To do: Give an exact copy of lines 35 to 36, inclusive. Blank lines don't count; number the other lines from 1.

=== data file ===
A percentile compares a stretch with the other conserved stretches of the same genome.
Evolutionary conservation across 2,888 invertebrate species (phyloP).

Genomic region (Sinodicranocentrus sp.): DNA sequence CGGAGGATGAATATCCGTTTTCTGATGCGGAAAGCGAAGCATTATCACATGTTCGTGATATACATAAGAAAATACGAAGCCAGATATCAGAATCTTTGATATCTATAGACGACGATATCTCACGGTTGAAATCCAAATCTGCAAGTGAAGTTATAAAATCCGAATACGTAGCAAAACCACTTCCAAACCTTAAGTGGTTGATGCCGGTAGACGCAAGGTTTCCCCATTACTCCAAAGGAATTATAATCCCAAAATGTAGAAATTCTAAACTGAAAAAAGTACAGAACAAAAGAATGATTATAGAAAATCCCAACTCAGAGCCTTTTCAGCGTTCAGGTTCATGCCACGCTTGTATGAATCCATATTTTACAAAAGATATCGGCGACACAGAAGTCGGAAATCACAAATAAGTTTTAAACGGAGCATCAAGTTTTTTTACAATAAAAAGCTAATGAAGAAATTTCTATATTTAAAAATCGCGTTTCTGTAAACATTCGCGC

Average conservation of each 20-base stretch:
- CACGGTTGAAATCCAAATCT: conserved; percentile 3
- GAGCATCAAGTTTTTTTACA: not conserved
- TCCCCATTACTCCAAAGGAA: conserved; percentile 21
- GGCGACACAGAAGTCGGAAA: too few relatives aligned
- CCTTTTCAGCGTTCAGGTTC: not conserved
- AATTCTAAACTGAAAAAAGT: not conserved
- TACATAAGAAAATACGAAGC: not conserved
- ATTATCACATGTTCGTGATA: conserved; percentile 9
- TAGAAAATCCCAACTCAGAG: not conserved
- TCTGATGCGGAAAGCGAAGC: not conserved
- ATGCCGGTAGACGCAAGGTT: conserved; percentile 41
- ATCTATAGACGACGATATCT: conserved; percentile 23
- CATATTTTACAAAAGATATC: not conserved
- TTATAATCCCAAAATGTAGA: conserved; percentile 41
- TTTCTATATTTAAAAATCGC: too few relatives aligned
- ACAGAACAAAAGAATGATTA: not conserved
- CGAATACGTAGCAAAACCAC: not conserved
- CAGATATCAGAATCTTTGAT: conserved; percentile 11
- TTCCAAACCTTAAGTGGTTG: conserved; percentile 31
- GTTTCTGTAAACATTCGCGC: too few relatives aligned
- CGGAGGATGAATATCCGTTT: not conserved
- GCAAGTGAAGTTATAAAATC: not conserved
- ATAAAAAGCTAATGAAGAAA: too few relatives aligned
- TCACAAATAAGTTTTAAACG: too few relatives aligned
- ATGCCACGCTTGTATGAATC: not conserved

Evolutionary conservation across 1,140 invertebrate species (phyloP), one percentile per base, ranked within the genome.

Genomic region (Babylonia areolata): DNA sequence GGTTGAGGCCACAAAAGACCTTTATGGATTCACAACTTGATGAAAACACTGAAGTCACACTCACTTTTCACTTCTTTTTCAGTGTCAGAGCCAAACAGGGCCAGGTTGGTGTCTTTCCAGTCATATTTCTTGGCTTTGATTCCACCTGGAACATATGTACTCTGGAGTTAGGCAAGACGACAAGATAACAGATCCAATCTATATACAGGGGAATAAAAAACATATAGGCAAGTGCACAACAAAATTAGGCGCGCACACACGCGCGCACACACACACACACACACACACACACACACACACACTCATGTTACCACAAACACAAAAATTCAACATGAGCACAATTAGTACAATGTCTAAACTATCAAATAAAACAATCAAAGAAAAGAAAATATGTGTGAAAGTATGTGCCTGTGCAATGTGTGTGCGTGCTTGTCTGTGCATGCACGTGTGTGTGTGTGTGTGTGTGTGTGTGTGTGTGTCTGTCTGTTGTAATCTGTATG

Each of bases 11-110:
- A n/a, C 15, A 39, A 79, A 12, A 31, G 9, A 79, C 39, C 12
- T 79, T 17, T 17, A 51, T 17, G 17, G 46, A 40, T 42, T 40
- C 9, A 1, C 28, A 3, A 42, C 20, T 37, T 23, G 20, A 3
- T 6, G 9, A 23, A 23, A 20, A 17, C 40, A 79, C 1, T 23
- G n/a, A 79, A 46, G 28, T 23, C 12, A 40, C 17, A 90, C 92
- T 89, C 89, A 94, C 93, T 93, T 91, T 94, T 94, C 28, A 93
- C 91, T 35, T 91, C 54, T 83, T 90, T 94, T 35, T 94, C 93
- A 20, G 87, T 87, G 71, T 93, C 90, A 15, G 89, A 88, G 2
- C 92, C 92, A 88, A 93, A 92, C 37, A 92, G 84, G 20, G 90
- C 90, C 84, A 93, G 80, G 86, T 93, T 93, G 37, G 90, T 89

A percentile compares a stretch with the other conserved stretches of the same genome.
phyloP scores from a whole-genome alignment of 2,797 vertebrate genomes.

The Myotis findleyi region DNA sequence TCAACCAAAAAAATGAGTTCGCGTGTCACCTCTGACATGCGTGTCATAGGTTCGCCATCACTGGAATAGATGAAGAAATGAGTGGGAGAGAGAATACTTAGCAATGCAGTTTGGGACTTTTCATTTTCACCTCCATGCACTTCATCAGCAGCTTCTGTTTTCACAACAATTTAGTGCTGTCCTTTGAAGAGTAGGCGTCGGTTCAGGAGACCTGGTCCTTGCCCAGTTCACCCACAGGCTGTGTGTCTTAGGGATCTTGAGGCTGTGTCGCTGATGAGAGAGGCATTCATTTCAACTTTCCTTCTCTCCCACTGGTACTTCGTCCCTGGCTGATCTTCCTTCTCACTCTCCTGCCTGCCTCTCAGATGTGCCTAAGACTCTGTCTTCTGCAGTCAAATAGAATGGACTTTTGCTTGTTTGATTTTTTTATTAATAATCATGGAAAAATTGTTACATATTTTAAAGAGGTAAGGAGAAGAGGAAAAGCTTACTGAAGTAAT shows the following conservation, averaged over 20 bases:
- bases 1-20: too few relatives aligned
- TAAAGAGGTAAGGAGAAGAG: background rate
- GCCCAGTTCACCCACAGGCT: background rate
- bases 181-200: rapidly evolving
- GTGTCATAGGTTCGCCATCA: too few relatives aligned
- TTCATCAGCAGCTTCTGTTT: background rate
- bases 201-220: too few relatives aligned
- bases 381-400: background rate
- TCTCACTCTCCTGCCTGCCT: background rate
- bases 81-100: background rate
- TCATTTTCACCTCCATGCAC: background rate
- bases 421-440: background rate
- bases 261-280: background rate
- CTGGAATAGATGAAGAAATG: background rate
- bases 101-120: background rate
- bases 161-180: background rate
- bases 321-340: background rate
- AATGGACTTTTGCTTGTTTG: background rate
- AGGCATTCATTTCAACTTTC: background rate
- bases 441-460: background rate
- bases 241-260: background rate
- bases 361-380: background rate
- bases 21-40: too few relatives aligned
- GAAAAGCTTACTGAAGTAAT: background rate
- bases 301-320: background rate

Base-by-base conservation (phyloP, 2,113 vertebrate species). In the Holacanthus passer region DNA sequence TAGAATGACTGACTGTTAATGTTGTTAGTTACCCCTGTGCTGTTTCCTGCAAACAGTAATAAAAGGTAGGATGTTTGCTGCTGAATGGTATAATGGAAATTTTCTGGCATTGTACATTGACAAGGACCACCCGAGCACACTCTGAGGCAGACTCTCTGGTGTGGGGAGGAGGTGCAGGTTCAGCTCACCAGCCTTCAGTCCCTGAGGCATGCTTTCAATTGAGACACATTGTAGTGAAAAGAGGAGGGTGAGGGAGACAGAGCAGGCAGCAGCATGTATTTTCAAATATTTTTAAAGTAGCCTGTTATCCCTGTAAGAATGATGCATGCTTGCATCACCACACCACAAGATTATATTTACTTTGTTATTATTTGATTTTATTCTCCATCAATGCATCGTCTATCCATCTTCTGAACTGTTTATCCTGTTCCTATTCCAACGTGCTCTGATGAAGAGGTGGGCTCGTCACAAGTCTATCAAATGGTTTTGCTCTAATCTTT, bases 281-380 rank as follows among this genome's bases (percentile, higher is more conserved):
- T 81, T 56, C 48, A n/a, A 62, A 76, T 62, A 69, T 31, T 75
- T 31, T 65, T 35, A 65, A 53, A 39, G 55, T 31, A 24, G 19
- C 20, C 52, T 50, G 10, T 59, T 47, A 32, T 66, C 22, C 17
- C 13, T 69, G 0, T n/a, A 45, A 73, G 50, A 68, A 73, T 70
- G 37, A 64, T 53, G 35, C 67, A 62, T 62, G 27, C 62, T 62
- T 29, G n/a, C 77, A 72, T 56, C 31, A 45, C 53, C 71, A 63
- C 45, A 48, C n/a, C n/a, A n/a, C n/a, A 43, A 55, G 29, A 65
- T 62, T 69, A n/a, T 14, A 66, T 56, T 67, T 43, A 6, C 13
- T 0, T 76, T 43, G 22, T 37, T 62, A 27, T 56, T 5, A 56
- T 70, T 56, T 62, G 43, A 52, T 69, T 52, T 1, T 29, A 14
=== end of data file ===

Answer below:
- C 9, A 1, C 28, A 3, A 42, C 20, T 37, T 23, G 20, A 3
- T 6, G 9, A 23, A 23, A 20, A 17, C 40, A 79, C 1, T 23